Volume 12 | Issue 2 | Year 2009

Erling Rasmussen and Paul White, Jr. established Bismarck Tool and Die Co. (BTD) in Bismarck, N.D., in 1979 as a job shop to design and manufacture dies, fixtures and special machines. In need of additional space, the company eventually moved to Detroit Lakes, Minn., to better serve established customers in west-central Minnesota and eastern North Dakota.
While White retired in 1999, helping to see the company through 350-percent growth since its founding, Rasmussen stayed on as CEO until retiring three years ago. Today, the company they founded remains strong in several diversified markets and when one market is down, the ability to supply another keeps its momentum going. “The markets we supply parts for consist of recreational, such as snowmobiles, ATVs and utility vehicles; agricultural equipment for Case, John Deere and AGCO; lawn & garden and construction,” notes Jared Lotzer, sales manager. All of its work stays within North American borders – the company does not export outside of Canada.

The company remains committed to leading the industry with a wide range of capabilities including 45- to 880-ton stampings (short run and progressive) laser, turret and press brake fabrication, tube fabrication, machining and assembly. Along with in-house tooling capabilities, BTD can bring almost any metal project from prototype to production. As a complete one-stop shop, BTD also offers design, engineering, prototyping and short-run functions, metal stamping, robotic and hand welding, spot welding, finishing machining, riveting, assembly, plating, heat treating and special packaging.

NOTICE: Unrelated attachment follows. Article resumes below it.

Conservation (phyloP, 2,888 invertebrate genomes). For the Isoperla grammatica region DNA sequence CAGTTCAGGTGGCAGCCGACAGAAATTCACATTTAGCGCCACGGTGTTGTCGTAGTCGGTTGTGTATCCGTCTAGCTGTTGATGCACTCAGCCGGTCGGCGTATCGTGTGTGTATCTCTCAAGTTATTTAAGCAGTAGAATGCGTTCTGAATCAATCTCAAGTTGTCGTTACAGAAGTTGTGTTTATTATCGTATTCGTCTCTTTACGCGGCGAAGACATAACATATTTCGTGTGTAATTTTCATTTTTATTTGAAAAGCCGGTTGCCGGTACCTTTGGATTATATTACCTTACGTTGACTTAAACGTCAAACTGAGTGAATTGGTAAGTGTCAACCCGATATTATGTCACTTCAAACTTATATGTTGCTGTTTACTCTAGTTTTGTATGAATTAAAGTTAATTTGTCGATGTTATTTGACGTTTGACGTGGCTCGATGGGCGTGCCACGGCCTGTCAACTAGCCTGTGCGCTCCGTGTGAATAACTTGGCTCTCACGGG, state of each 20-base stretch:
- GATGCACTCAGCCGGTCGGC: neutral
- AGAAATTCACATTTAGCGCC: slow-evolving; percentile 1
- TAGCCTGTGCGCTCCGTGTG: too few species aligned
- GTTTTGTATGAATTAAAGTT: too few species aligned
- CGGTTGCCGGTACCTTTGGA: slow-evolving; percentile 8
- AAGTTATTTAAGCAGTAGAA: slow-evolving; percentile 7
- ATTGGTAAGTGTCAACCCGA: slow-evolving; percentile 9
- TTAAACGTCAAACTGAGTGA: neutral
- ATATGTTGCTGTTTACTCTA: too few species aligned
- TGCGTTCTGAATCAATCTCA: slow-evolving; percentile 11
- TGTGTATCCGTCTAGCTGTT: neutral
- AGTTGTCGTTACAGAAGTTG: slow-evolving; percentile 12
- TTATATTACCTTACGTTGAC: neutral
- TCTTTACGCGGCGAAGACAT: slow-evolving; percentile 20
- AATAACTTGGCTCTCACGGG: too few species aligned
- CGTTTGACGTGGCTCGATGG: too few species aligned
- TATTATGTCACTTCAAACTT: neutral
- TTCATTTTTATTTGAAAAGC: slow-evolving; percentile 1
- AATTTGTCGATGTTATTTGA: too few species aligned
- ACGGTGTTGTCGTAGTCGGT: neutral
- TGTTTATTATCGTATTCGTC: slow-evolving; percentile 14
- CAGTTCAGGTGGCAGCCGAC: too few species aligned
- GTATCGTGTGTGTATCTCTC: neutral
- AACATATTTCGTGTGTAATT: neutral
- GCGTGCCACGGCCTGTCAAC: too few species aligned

The company is a subsidiary of Otter Tail Corporation, which has interests in diversified operations that include manufacturing, health services, food ingredient processing and infrastructure businesses: plastics, construction and transportation. Corporate offices are located in Fergus Falls, Minn., and Fargo, N.D.

BTD, still located in Detroit Lakes, also has three additional manufacturing facilities in Minnesota. Its sales totaled $115 million in 2008.

To keep ahead in the industry, BTD Manufacturing continues to purchase new technology to meet the demands of a growing customer base. In 2008 BTD invested $3.9 million by purchasing four new press brakes, two Trumpf 5000W lasers with full automation, a vertical mill, horizontal mill and hardware insertion machine.

The company furthered its competitive edge by acquiring two businesses in the past two years. In May 2007 BTD bought metal stamping company Pro-Engineering in Minneapolis. And last May BTD acquired Miller Welding & Iron Works of Washington, Ill. Miller Welding employs 120 people and generated annual revenues of approximately $26 million in 2007. Miller Welding is a custom job shop fabricator and finisher. The company manufactures parts, metal fabrications, machining, welding and painting for off-road equipment, mining machinery, oil fields and offshore oil rigs, wind industry components, broadcast antennas and farm equipment. Based near Peoria Ill., the company serves several major equipment manufacturers in the region and nationwide, including Caterpillar, Komatsu and Gardner Denver.